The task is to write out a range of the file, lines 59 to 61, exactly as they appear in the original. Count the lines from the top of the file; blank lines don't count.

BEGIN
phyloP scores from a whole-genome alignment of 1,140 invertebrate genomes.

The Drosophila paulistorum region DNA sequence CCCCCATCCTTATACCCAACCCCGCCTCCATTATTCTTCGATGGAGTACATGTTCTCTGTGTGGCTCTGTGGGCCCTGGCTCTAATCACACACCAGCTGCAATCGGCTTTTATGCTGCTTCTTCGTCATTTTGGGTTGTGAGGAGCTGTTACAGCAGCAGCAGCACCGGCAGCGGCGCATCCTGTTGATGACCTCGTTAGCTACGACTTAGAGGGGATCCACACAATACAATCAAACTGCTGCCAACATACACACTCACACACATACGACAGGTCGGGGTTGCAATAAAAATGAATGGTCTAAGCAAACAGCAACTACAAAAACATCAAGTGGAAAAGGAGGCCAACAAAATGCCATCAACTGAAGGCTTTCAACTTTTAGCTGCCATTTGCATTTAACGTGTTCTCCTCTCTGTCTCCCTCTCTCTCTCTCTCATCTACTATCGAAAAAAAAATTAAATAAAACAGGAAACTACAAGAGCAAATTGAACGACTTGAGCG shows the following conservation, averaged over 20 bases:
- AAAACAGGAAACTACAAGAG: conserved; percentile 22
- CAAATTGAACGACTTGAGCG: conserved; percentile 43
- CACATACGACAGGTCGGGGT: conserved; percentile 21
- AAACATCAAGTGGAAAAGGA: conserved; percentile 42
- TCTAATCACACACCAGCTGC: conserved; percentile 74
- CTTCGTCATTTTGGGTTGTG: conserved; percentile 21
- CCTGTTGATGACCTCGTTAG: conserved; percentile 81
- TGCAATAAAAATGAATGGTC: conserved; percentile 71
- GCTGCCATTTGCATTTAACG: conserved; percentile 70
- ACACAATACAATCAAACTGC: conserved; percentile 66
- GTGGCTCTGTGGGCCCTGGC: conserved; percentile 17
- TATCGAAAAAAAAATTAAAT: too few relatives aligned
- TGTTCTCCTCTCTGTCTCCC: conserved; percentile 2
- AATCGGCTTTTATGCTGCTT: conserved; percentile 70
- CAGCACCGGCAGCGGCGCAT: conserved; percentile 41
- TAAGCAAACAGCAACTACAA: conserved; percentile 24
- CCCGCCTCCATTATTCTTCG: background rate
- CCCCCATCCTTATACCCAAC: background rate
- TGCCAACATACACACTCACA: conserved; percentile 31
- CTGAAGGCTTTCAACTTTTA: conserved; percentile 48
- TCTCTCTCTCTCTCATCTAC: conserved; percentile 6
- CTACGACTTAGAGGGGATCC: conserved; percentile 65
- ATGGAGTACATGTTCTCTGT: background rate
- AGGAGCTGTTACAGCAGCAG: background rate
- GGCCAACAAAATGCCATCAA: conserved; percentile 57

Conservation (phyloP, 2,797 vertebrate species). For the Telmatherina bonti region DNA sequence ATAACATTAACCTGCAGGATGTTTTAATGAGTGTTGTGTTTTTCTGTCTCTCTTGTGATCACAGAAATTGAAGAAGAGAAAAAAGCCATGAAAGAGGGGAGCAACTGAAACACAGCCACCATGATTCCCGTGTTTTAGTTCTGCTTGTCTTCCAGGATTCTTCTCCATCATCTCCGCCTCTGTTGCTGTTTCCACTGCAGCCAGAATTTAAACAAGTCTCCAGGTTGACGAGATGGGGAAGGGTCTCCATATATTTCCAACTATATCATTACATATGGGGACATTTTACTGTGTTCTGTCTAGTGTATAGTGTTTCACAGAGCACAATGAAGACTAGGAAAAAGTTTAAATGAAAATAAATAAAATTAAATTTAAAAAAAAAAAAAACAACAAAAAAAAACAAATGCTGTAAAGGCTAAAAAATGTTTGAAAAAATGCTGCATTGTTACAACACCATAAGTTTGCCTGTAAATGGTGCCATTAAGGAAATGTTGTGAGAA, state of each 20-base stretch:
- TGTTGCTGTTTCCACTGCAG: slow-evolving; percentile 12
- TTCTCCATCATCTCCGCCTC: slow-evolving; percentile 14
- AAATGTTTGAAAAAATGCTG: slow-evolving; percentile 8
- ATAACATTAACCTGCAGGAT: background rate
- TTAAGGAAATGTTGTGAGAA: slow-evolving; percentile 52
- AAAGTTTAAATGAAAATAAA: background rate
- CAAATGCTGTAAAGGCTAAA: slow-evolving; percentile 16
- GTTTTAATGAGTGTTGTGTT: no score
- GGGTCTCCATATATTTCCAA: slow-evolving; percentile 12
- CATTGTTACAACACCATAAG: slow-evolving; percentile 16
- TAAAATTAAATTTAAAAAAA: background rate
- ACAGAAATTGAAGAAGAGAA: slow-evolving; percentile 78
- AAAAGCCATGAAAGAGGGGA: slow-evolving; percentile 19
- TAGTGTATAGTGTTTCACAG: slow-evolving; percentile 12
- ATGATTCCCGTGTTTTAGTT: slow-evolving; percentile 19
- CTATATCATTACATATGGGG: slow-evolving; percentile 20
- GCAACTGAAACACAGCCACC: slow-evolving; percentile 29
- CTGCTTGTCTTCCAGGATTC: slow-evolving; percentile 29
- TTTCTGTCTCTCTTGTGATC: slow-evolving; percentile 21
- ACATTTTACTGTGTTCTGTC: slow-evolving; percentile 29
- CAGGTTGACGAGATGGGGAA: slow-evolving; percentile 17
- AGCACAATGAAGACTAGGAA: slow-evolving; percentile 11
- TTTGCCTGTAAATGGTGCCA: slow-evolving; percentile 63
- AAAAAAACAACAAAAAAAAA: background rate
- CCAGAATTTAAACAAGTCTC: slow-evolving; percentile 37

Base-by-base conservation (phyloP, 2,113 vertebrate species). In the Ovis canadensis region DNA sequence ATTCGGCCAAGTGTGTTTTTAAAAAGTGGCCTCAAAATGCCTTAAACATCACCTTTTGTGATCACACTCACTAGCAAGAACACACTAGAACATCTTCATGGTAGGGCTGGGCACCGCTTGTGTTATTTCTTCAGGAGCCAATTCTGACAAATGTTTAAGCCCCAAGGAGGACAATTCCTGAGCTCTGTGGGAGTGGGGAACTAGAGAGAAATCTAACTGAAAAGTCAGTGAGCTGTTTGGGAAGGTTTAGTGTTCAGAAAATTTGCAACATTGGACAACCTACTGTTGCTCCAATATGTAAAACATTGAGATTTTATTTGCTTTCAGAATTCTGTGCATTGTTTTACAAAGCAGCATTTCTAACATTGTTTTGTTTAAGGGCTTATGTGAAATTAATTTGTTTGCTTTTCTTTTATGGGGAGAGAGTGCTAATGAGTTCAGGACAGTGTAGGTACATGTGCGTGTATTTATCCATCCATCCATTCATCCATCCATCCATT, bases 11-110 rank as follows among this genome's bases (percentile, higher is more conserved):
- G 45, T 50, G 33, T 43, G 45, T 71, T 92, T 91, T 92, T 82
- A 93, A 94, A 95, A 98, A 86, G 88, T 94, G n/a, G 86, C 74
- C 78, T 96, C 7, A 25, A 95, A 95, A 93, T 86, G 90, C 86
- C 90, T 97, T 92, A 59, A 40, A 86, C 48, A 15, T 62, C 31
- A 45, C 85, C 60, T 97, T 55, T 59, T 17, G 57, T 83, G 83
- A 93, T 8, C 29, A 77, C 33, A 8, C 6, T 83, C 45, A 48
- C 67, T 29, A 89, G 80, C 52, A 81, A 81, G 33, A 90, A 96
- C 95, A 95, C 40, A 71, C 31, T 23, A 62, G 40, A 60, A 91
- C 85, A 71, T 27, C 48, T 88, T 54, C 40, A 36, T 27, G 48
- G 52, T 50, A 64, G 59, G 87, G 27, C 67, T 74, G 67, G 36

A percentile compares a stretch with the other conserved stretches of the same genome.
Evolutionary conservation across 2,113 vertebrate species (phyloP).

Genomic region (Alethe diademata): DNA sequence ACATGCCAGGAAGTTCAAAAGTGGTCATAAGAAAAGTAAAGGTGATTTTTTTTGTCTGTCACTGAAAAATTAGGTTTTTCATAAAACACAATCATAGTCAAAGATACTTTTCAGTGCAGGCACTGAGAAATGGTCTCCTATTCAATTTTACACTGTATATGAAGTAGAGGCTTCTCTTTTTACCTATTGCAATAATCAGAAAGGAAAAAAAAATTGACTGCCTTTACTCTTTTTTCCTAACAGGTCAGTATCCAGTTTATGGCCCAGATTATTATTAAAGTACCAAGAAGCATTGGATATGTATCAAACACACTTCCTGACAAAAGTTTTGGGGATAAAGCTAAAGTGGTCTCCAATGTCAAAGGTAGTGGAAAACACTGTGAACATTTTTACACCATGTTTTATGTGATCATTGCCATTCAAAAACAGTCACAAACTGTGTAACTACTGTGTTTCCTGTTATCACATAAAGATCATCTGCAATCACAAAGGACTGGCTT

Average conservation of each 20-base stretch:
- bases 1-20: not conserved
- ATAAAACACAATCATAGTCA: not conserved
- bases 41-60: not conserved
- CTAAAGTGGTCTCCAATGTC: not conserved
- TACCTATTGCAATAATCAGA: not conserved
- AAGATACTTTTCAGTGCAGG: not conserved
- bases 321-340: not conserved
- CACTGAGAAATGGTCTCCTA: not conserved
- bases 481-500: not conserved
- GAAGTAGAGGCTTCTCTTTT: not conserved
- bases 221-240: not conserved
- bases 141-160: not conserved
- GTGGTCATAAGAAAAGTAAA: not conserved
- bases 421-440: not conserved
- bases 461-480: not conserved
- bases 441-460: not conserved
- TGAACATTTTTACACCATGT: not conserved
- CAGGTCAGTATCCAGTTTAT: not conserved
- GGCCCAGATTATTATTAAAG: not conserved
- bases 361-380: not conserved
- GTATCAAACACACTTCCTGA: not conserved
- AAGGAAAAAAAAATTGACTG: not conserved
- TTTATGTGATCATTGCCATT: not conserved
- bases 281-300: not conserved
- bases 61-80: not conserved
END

- A 45, C 85, C 60, T 97, T 55, T 59, T 17, G 57, T 83, G 83
- A 93, T 8, C 29, A 77, C 33, A 8, C 6, T 83, C 45, A 48
- C 67, T 29, A 89, G 80, C 52, A 81, A 81, G 33, A 90, A 96